P3 (Plugin Performance Profiler)
      Spam Free WordPress
      Subscribe to Comments Reloaded
      WP Revisions Control
      WP Robots Txt
      WP Super Cache

      And I’m running Weaver II Pro as a theme.

      The test site has the following plugins activated:

      Acunetix WP Security
      Clean Options
      Lightbox Plus ColorBox

      This site also runs the Weaver II Pro theme.

      So, no problems here really. No errors seen in any of the error logs for personal blog in regards to the auto-update. Considering how old the WordPress install is and what I’ve put the site through over the years, I’m glad to see the auto-update work so well. I do keep the site in good repair but still…great job to all!

    • Debbie Doglady 4:05 pm on January 24, 2014 Permalink

      I couldn’t do the one-click update. Got at “500 Internal Server Error”.

    • Xavier Borderie 4:41 pm on January 24, 2014 Permalink

      Automatic background updates is still not quite well-known among regular users: we (WPFR) received one e-mail from the owner of the (unknown to us) owner of a permanent makeup website running WP, about having received “quite a strange message”, with a copy of the “Congratulations on your auto update!” e-mail, and a question: “How come WordPress feels the right to update my site without my knowledge?”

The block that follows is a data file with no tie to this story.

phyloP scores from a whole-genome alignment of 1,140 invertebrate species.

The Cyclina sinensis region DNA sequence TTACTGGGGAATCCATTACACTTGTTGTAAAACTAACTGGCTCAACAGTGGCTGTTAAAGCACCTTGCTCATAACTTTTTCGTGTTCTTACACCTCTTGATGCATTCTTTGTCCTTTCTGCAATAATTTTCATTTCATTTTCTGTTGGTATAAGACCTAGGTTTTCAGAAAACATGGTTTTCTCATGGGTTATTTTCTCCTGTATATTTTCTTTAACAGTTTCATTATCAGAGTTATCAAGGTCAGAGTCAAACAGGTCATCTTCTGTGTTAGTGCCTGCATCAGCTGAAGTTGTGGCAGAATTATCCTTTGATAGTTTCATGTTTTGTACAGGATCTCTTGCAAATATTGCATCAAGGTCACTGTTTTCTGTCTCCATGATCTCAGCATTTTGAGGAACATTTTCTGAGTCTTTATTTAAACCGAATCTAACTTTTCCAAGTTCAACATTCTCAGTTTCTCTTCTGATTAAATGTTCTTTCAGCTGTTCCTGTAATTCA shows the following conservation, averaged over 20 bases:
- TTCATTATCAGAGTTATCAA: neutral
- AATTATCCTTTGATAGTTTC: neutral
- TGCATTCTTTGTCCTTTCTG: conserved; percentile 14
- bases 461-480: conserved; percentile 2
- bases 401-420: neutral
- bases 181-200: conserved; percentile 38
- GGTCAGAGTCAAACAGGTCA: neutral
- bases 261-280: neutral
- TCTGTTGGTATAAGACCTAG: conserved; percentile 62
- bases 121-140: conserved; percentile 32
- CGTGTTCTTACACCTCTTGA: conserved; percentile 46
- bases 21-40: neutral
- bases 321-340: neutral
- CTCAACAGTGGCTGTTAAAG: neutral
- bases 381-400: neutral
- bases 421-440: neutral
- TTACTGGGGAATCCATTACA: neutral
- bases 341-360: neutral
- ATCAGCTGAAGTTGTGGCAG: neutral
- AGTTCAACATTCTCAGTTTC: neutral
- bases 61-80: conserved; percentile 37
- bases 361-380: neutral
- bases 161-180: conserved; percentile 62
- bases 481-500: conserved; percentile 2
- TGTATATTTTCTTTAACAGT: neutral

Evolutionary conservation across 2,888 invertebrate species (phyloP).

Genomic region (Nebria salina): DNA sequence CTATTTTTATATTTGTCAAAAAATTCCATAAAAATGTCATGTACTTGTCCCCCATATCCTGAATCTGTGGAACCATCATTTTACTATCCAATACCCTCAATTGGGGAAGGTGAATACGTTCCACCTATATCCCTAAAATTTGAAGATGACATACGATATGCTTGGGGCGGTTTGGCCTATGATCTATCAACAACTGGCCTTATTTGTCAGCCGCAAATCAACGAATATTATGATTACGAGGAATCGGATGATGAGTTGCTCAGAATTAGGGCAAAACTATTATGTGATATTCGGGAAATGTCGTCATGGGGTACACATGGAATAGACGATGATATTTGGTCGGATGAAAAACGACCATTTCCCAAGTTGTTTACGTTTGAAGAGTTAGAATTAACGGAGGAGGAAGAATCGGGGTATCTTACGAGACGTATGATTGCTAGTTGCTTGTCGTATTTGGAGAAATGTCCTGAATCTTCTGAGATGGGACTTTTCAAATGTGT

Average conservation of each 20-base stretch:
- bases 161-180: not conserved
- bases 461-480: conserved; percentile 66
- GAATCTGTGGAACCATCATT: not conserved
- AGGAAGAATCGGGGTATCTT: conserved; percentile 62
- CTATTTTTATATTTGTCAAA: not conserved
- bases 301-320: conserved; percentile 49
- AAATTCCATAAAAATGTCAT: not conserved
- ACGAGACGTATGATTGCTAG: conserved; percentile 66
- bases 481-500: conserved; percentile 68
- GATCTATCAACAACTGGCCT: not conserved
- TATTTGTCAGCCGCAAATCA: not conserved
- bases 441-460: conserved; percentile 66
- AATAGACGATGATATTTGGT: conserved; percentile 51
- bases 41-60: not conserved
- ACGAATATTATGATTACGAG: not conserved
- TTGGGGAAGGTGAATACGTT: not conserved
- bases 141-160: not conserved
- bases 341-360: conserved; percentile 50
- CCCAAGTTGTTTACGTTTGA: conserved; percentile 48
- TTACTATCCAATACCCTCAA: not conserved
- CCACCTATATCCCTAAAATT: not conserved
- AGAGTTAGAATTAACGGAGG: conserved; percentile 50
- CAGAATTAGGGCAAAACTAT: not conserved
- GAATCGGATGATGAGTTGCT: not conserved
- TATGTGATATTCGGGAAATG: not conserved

I told him everything about the feature, plugins to disable it and links to the Codex, and he answered with:

      Well let me thank you for showing to us that you can remotely control our site without our permission and without having been personally given access to the administration.

      Free software does not rhyme with abuse of rights.

      One final e-mail from me reassuring that no one ever touched his site, that it was all automatic and everything. No answer since then.

      But still. If one guy takes the time to complain about it, that means heaps of others are confused about it. It might be warranted to put more informational text in the e-mail sent on successful and failed updates.

      • Xavier Borderie 5:05 pm on January 24, 2014 Permalink